How Biden Can Get the U.S. to Love Electric Cars
Since Joe Biden’s election last month, U.S. car companies have been stepping up one by one to support the limits on tailpipe emissions he has pledged to impose. A new spirit of cooperation between the industry and the government would be good news for the fight against climate change. But it’s also good news for automakers themselves: What they really need — and Biden can provide — is help building the U.S. market for electric cars and trucks.
Biden’s first order of business will be to settle the matter of those emissions limits. He has promised to go beyond even the standards set by President Barack Obama, which called for a yearly increase in average fleet fuel economy of 4.7%. Reaching that target alone would mean that by 2026, one of every four light-duty passenger vehicles sold in the U.S. would be electric.
President Donald Trump lowered this standard to just 1.5%. But he ran into trouble with California, which sets its own rules (and those of a dozen other states that follow its lead) and which has insisted on sticking to Obama’s path. Trump’s attempt to rein California in only sent the fight to court. At this point, dropping that case and reraising the standard would be the most effective thing Biden could do to reduce emissions without Congress’s help.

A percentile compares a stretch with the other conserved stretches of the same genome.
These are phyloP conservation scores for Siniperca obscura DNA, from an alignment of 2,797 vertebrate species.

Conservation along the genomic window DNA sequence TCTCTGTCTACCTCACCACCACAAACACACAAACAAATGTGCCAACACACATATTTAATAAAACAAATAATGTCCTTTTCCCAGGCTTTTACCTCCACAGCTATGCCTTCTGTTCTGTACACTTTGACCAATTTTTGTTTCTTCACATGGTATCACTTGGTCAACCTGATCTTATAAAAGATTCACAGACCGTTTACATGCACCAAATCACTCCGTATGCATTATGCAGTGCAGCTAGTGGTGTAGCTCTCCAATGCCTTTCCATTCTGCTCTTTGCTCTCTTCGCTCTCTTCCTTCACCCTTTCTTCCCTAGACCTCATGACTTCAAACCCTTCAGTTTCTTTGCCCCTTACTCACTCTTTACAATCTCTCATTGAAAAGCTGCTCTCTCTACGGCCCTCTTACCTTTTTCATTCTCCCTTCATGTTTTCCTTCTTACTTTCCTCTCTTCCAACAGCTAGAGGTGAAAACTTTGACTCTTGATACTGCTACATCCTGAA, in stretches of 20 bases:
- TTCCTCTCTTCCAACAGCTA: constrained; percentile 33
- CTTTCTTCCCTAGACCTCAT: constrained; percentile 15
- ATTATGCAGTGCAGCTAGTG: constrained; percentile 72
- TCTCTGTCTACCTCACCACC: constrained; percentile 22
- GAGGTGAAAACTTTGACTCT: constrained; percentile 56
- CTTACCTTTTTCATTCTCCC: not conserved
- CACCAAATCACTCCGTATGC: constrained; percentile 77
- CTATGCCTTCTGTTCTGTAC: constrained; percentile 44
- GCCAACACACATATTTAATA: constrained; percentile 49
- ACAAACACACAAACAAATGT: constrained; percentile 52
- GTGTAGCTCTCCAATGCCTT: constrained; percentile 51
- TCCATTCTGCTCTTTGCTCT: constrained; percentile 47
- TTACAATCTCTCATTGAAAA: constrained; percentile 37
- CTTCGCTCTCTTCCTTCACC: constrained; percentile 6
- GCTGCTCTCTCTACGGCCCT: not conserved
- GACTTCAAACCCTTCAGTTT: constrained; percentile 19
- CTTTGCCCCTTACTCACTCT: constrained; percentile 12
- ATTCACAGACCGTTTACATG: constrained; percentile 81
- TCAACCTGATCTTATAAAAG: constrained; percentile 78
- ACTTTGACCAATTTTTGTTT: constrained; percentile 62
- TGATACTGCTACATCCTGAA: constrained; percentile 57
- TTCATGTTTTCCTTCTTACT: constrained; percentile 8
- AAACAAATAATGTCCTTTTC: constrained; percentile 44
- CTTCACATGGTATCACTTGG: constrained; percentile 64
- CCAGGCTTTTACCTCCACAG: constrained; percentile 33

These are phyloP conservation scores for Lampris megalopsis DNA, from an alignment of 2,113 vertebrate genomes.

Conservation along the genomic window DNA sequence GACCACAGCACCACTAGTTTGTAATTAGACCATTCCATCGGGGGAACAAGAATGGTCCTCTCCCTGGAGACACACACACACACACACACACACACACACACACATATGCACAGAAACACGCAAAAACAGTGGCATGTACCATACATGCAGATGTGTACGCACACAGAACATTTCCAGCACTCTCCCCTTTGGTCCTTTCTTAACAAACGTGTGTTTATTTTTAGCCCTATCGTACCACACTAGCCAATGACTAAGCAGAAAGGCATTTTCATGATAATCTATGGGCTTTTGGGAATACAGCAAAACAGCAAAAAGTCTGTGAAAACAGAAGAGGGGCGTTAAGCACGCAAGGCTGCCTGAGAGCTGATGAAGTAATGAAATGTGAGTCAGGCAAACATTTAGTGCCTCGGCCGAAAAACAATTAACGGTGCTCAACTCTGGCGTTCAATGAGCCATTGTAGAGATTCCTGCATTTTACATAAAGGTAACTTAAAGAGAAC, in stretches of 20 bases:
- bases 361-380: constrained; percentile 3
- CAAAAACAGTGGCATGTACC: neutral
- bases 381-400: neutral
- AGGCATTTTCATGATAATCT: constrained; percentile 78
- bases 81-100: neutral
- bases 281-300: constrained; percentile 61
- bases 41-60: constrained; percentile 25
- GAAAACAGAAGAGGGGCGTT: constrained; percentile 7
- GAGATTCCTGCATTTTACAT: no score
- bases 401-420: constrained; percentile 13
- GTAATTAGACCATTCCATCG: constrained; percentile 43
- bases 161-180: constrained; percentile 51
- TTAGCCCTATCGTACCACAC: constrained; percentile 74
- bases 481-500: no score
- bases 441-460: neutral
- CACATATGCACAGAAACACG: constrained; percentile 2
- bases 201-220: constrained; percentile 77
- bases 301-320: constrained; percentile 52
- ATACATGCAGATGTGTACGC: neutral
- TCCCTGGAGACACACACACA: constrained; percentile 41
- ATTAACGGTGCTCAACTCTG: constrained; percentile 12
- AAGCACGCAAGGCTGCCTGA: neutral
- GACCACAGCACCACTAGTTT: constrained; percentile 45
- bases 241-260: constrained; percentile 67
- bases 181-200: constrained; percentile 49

Beyond that, Biden is right to try to boost demand for electric vehicles. The simplest way to do so would be an economy-wide tax on carbon emissions. That would raise the price of gasoline and encourage consumers to buy greener cars without need of further regulation. In the bargain, it would accelerate the transition away from carbon in every other sector — power generation, manufacturing, construction, agriculture — while boosting innovation and long-term investment in clean energy. Unfortunately, Congress has resisted this elegant strategy for years, and doesn’t seem poised to start supporting it now.
The next-best option for Biden is to expand electric-vehicle tax credits. As things stand, Americans can claim a credit of up to $7,500 if they buy an electric car, and each automaker can sell up to 200,000 qualifying vehicles before the credit is phased out. That adds up to about 1.9 million eligible cars. (Tesla and GM have already reached their cap.) Democrats have said they want to raise that ceiling to 7.5 million, increasing the cost of the credit from $14 billion to $53 billion. A big push from the White House, combined with pressure from automakers, could feasibly persuade a bipartisan majority to get this done.